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used in Zen and the Art of Motorcycle Maintenance

13 uses
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mainly (most importantly)
  • The terms classic and romantic, as Phaedrus used them, mean the following: A classical understanding sees the world primarily as underlying form itself.
    Part 1 (75% in)
  • A romantic understanding sees it primarily in terms of immediate appearance.
    Part 1 (75% in)
  • The romantic mode is primarily inspirational, imaginative, creative, intuitive.
    Part 1 (75% in)
  • In the European cultures it is primarily a masculine mode and the fields of science, law and medicine are unattractive to women largely for this reason.
    Part 1 (75% in)
  • Frivolous, irrational, erratic, untrustworthy, interested primarily in pleasure-seeking.
    Part 1 (76% in)
  • I've noticed that people who have never worked with steel have trouble seeing this...that the motorcycle is primarily a mental phenomenon.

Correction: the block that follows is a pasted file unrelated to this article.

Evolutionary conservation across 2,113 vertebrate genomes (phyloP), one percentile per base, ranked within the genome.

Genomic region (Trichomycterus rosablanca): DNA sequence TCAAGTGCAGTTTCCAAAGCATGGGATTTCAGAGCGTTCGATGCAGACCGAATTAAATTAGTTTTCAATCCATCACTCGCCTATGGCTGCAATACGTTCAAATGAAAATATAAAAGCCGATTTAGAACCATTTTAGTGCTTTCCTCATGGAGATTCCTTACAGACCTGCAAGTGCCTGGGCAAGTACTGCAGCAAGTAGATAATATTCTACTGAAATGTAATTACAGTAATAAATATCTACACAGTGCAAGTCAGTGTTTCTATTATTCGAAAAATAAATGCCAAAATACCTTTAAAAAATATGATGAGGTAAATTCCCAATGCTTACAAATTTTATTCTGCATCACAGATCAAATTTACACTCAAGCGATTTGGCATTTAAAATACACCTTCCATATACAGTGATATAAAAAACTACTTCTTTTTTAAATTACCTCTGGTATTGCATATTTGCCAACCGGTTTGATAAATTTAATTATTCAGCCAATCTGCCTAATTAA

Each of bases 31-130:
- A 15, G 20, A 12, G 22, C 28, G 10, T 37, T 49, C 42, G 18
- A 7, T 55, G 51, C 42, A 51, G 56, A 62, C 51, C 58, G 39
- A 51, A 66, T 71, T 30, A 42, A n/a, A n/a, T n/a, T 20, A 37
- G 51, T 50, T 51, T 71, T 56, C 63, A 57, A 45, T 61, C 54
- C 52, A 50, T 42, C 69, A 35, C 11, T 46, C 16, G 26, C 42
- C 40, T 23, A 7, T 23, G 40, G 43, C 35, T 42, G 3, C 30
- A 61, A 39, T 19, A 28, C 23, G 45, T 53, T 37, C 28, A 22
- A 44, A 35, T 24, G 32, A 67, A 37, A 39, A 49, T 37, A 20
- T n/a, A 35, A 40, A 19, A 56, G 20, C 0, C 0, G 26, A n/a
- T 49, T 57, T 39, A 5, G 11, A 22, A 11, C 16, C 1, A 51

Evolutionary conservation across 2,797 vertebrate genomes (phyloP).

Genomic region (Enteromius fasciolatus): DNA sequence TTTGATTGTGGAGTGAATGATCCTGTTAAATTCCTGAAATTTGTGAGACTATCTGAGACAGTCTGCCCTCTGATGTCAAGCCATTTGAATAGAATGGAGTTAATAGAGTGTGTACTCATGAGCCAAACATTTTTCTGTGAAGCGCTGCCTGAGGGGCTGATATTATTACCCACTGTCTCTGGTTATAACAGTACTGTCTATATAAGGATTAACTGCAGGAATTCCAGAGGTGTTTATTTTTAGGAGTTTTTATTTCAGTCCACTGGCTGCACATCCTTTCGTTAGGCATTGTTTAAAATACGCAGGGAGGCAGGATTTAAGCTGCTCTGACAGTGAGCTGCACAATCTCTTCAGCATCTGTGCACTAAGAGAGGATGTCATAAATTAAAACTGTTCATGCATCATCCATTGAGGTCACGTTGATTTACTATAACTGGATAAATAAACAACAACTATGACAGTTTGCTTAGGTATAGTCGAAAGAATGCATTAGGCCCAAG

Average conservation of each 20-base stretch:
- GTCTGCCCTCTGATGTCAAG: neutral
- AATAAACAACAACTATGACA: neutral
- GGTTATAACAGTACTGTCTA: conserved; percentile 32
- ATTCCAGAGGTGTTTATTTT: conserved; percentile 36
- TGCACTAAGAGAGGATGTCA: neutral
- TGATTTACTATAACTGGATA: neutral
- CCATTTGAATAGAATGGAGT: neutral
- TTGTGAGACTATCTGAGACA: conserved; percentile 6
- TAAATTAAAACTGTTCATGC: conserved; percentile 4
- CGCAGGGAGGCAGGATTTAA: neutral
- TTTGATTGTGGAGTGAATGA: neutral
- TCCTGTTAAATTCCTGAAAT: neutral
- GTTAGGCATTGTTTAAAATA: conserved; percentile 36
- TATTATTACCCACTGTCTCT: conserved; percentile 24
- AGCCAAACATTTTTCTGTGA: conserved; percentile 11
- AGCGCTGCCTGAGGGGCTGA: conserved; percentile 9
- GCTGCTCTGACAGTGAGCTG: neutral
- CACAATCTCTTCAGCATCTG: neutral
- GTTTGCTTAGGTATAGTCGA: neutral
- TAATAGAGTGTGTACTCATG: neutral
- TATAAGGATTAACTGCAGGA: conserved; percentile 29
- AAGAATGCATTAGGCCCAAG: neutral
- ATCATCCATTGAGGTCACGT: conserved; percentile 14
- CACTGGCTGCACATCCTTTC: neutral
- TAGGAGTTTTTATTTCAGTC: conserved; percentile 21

Part 2 (6% in)
  • They associate metal with given shapes...pipes, rods, girders, tools, parts...all of them fixed and inviolable, and think of it as primarily physical.
    Part 2 (6% in)
  • The book states that there's a theoretic component of man's existence which is primarily Western (and this corresponded to Phaedrus' laboratory past) and an esthetic component of man's existence which is seen more strongly in the Orient (and this corresponded to Phaedrus' Korean past) and that these never seem to meet.
    Part 2 (31% in)
  • The difference is that the classic reality is primarily theoretic but has its own esthetics too.
    Part 2 (31% in)
  • The romantic reality is primarily esthetic, but has its theory too.
    Part 2 (31% in)
  • It was intellectual primarily, but it wasn't just intelligence that was fundamental.
    Part 3 (22% in)
  • The second type is traps in which you're thrown off the Quality track by conditions that are primarily within yourself.
    Part 3 (84% in)
  • There is an old cultural habit of thinking of people as primarily something material, as flesh and blood.
    Afterward (66% in)

There are no more uses of "primarily" in Zen and the Art of Motorcycle Maintenance.

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